3 May 2017

STANAG-5066, ARQ & non-ARQ PDUs in a real-world HF radio link

The STANAG-5066 standard, and its second generation Data Link Protocol, provides data transfer using ARQ as well as non-ARQ point-to-point, broadcast or multicast data transfer. The Data Transfer Sublayer (DTS) is responsible for the efficient data transfer across the radio link and use the D_PDU types displayed in Figure 1 to support both ARQ and Non-ARQ services:

Fig. 1 - D_PDU types used by STANAG-5066 DTS
For what concerns the I-frame D_PDUs: 

- the NRQ (No Repeat-Request or non-ARQ) Protocol, commonly known as broadcast mode, only operates in a simplex mode since the local node, after sending I-frames, does not wait for an indication from the remote node as to whether or not the I-frames were correctly received. Multiple repetitions of I-frames can be transmitted in order to increase the likelihood of reception under poor channel conditions, in accordance with the requested service characteristics.

- the SRQ (Selective Repeat-Request) Protocol operates in a half or full duplex mode since the local node, after sending I-frames, waits for an indication in the form of a selective acknowledgement from the remote node as to whether the I-frames were correctly received or not. The local node then either sends the next I-frames, if all the previous I-frames were correctly received, or retransmits copies of the previous I-frames that were not. The local node will retransmit copies of the previous I-frames if no indication is received after a predetermined time interval.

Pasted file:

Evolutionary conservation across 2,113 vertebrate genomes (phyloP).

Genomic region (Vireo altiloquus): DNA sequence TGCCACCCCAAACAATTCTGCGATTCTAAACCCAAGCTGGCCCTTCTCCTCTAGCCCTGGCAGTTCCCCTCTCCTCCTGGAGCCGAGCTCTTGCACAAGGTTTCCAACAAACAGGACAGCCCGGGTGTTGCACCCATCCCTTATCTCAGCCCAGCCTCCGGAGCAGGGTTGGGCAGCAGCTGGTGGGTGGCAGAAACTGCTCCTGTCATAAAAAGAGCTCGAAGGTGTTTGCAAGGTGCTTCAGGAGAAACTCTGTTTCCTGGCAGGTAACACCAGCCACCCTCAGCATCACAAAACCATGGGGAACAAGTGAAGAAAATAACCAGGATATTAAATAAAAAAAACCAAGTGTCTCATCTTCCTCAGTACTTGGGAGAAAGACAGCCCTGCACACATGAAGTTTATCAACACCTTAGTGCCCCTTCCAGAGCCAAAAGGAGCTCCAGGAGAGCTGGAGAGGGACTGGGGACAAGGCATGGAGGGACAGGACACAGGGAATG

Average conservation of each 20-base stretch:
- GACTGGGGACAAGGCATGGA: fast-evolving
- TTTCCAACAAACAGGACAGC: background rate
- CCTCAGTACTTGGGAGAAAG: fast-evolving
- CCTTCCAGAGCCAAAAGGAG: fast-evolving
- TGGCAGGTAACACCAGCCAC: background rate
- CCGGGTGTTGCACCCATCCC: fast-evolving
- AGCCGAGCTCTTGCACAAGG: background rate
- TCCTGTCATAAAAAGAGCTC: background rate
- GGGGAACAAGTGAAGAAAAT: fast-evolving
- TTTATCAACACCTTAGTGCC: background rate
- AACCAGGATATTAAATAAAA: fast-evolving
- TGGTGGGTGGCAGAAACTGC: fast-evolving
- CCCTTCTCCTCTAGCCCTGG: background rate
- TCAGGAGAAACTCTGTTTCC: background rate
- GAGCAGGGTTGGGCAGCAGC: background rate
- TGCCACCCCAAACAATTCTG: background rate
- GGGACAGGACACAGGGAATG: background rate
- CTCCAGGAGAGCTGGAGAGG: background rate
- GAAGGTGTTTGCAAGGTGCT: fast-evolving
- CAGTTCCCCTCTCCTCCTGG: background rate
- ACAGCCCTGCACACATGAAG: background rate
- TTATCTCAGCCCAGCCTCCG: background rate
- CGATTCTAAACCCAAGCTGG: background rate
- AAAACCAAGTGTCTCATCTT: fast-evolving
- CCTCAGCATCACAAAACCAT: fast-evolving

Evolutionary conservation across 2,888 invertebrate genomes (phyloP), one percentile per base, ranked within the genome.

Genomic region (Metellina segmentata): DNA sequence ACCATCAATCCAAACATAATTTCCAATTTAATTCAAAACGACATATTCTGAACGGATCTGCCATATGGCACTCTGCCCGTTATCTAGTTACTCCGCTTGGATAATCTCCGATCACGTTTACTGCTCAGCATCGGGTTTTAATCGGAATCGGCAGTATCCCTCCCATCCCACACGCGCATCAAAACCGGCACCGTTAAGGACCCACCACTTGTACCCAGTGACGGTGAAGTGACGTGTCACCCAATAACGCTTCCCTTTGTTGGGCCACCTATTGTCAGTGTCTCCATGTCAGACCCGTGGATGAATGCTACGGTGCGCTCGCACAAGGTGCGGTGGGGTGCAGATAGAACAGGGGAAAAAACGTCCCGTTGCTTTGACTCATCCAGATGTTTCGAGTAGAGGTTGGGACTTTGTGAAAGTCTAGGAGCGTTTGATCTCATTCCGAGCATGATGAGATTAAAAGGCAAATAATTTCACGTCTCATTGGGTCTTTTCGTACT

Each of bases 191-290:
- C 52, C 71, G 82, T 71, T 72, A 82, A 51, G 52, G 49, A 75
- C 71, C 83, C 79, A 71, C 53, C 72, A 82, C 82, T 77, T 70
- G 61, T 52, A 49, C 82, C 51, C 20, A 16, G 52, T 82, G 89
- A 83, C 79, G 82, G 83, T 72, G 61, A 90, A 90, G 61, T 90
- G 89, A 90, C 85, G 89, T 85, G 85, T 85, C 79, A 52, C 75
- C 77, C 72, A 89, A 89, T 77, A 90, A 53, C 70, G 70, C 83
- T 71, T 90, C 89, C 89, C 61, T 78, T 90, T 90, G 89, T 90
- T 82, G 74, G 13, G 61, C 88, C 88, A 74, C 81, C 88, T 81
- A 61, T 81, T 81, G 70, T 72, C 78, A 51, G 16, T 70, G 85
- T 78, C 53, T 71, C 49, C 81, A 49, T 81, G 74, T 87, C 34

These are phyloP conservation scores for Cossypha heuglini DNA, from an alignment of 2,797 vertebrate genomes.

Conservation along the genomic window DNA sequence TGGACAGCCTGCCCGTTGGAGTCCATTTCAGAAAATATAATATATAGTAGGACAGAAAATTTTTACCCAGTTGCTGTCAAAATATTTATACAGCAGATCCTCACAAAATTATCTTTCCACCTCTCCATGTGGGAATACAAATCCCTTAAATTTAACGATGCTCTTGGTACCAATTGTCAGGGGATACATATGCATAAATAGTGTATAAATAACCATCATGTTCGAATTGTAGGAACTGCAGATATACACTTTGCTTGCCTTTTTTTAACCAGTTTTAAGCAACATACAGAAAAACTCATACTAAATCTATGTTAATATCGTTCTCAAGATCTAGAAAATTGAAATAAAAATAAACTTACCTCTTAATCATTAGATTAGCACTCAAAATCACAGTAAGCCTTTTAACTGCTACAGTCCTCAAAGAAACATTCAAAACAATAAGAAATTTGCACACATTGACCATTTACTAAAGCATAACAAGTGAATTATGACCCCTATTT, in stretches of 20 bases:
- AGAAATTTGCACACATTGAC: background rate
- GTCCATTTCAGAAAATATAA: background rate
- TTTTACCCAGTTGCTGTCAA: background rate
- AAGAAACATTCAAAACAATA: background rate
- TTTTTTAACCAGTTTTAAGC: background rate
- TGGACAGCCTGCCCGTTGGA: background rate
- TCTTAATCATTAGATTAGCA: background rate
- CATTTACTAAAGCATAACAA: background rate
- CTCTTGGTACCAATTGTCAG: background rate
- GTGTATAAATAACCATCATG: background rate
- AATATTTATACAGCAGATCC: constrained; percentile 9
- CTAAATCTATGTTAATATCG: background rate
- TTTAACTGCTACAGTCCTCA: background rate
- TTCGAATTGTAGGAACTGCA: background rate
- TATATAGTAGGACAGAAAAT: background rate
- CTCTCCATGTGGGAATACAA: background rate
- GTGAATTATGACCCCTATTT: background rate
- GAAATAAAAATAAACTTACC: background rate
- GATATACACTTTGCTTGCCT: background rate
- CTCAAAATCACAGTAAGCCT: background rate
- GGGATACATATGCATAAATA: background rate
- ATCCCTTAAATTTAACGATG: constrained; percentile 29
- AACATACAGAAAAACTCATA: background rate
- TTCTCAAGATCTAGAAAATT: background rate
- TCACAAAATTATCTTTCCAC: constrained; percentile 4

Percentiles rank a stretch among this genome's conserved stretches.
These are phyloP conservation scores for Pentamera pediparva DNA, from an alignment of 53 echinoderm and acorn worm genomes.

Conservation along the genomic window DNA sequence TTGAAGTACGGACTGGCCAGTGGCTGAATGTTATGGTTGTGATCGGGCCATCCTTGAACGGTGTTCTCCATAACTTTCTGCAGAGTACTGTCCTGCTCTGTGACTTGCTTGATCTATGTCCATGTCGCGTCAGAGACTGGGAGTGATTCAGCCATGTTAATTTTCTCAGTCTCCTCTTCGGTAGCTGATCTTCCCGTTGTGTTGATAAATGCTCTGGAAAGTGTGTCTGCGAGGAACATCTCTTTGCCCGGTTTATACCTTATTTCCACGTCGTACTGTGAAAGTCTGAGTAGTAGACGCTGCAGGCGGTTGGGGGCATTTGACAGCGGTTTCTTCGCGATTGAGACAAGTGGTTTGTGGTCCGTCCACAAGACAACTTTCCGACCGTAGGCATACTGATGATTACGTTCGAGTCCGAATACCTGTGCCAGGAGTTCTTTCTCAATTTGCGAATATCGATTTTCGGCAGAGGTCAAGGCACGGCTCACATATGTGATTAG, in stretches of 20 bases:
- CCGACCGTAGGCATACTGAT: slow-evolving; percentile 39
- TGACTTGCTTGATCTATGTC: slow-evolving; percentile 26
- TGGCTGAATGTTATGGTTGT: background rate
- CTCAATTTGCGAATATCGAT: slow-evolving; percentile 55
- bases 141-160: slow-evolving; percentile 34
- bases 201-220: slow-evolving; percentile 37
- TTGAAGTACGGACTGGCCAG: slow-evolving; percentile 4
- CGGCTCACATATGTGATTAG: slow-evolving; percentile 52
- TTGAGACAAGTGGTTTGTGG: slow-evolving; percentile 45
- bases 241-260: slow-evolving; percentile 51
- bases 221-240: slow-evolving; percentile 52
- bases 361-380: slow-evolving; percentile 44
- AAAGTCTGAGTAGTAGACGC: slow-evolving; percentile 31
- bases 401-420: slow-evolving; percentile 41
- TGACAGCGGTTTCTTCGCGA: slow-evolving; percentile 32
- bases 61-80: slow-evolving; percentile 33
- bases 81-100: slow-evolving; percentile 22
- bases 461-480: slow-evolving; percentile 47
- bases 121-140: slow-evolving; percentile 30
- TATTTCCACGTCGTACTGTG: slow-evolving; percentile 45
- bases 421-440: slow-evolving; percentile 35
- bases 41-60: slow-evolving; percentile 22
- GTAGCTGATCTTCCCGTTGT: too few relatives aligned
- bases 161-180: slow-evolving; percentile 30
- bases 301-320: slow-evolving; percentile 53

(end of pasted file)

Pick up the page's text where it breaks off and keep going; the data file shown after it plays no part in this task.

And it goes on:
Pinpointing D_PDUs in a real-world HF radio link is not difficult since, regardless of type, they all begin with the same Maury-Styles 16-bit sync sequence 0xEB90, with the least significant bit (LSB) transmitted first
 (MSB) 1 1 1 0 1 0 1 1 1 0 0 1 0 0 0 0 (LSB)
The D_PDU type field occupies the 4 most significant bits of the 3rd byte (Figure 2).

Fig. 2 - Generic D_PDU Frame Structure
The chosen example is a S-5066 data transfer that uses MIL 188-110A Serial as HF waveform (Fig. 3):

Fig. 3- 188-110A over-the-air symbols
Once removed the overhead bits added by 188-110A, the D_PDUs can be isolated by syncing the resulting bitstream with the sequence 0xEB90 (the DS_PDU SYNC sequence): the result is displayed in Figure 4.

Fig. 4
The NON-ARQ DATA (type 7) and EXPEDITED NON-ARQ DATA (type 8) D_PDUs are used to send segmented data when the transmitting node needs no explicit confirmation the data was received (NRQ mode).

Fig. 5 - type 8 D_PDU
The DATA-ONLY (type 0) D_PDU is used to send segmented data when the transmitting node needs an explicit confirmation the data was received. The DATA-ONLY D_PDU is used in conjunction with a basic selective automatic repeat request type of protocol.

Fig. 6 - type 0 D_PDU

The ACK-ONLY (type 1) D_PDU is used to selectively acknowledge received DATAONLY or DATA-ACK D_PDUs when the receiving station has no segmented C_PDUs of its own to send.

Fig. 7 - type 1 D_PDU

As indicated in Figure 2, the header of every D_PDU includes an end-of-transmission (EOT) field. This 8-bit field specifies how much of the current transmission remains, in units of one-half second. This elegantly eliminates the end-of-transmission ambiguity that arises during an extended channel fade. If even a single header is received error-free, the receiver knows when it will be safe to send an ACK. Note that this field bounds the duration of STANAG 5066 transmissions at just over two minutes. This field is also used in case of non-ARQ (type 8) D_PDUS, as displayed in Figure 8

Fig. 8 - the (decreasing value) EOT field

in some cases, the shown results could suffer of the lack of error-frames which have not been correctly demodulated or discarded.

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